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Discussion Starter · #1 ·
So, how many different types of bayonet guts are there? I don't make it a habit of taking them apart unless they're loose. The piece on top came out of a Tokyo, the one on the bottom came out of Nagoya (and a Toyoda I have that is the same as the Nagoya). These are both from LBS-2 scabbards. I know late war scabbards (LBS-5) have at least one different type than the above, but I didn't snap a pic. of my one loose example.

I know the LBS-2 with the shorter clasp have something else down in there, like a secondary clasp, but I can't quite make out what it looks like or how it's attached. The one with the longer clasp doesn't have any other clasps that I can tell.

Anybody have any other pics. of internals that are different???
 

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I've only taken a couple or four apart; innards were like the two you show. Sample too small to have much meaning, there may be more!
 

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Do any of the innards have inspection marks?

Do most T-30 scabbards have external inspection marks? I recently examined my little collection with a magnifying glass for marks that might indicate which mnufacturer made them.

I found many steel scabbards apparently without inspection marks externally.

Those I found and the bayonet manufacturer it is with:

Mukden; one "he", one unmarked.

Tokyo/Kokura; two unmarked

TALW; one "ko", four unmarked( one wire wrapped wood ).

Diamond Nagoya; two unmarked

Hikari Seiki; one "ko", four unmarked

Matsushita Denki; six unmarked

Star K Nagoya; one "na", one I cant make out( looks like a telegraph pole with three lines hanging down on the left and a line above), two unmarked.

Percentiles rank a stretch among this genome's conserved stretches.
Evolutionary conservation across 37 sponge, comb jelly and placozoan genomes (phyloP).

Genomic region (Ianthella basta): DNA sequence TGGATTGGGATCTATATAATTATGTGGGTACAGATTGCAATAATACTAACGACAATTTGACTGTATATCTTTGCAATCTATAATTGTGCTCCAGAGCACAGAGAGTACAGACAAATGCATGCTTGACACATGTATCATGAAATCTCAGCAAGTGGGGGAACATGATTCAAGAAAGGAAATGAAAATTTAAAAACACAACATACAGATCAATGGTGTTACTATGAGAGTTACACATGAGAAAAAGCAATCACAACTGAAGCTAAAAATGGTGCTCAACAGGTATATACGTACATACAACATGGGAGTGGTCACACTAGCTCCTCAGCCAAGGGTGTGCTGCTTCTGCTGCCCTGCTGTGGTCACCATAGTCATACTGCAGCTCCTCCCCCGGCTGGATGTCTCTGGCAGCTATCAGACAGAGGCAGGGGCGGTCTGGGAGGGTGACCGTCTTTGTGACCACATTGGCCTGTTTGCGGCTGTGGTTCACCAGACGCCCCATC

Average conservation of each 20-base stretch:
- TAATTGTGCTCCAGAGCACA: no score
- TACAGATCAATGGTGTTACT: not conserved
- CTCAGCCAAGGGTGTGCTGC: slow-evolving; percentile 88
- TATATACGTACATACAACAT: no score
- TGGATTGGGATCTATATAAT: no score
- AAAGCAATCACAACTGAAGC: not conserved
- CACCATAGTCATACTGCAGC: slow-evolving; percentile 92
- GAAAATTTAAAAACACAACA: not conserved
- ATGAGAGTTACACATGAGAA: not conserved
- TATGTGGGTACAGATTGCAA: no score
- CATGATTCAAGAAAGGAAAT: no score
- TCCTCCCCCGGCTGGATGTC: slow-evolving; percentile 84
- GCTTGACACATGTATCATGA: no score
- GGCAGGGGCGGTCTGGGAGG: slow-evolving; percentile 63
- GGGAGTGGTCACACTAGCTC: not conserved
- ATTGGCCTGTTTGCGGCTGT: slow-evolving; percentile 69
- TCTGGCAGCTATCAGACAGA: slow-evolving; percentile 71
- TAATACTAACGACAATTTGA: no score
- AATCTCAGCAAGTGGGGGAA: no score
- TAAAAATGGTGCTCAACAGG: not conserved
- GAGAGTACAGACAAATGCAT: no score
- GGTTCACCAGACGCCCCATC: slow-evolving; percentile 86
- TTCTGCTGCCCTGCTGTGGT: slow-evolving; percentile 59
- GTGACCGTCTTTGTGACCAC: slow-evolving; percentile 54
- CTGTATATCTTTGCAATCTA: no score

Jinsen; one "jin"(wooden), one "ko", one looks like reversed "se".

Triangle Nagoya; one "ko".

Nagoya; two unmarked.

Should one try to match scabbards to bayonets by maker and LB type, or leave as purchased? ( Looks like a long winter coming ).

jim
 

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Discussion Starter · #12 · (Edited)
Do any of the innards have inspection marks?

Do most T-30 scabbards have external inspection marks? I recently examined my little collection with a magnifying glass for marks that might indicate which mnufacturer made them.
Well, I have a few examples of marks on the "throat" (that's what I call it anyway, the portion where the cross guard meets with the scabbard when inserted), Tokyo and Kokura. That is one of the "innards" - but I haven't seen any markings on the portions that extend down into the scabbard.

I have found inspection marks on frog bands. First one is from a Nagoya (I've got two with this mark), second one is from an early Tokyo. These are more recent discoveries for me, so now I've gotta go back and have a closer look at everything. My guess is that these inspection marks aren't all that uncommon (?). The second one is a stylized form of (NE). (If the photo was rotated 90 degrees to the left, the orientation would be correct for the reading.) But this goes off on another track.....
 

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Won't you have to "debraze" the scabbard to get to the lower innards? My bright blade, hooked quillion example has a visible braze line running the length of the small bend. The finish on my straight, blued example is too nice too check for signs of brazing. ;)
 

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Discussion Starter · #14 · (Edited)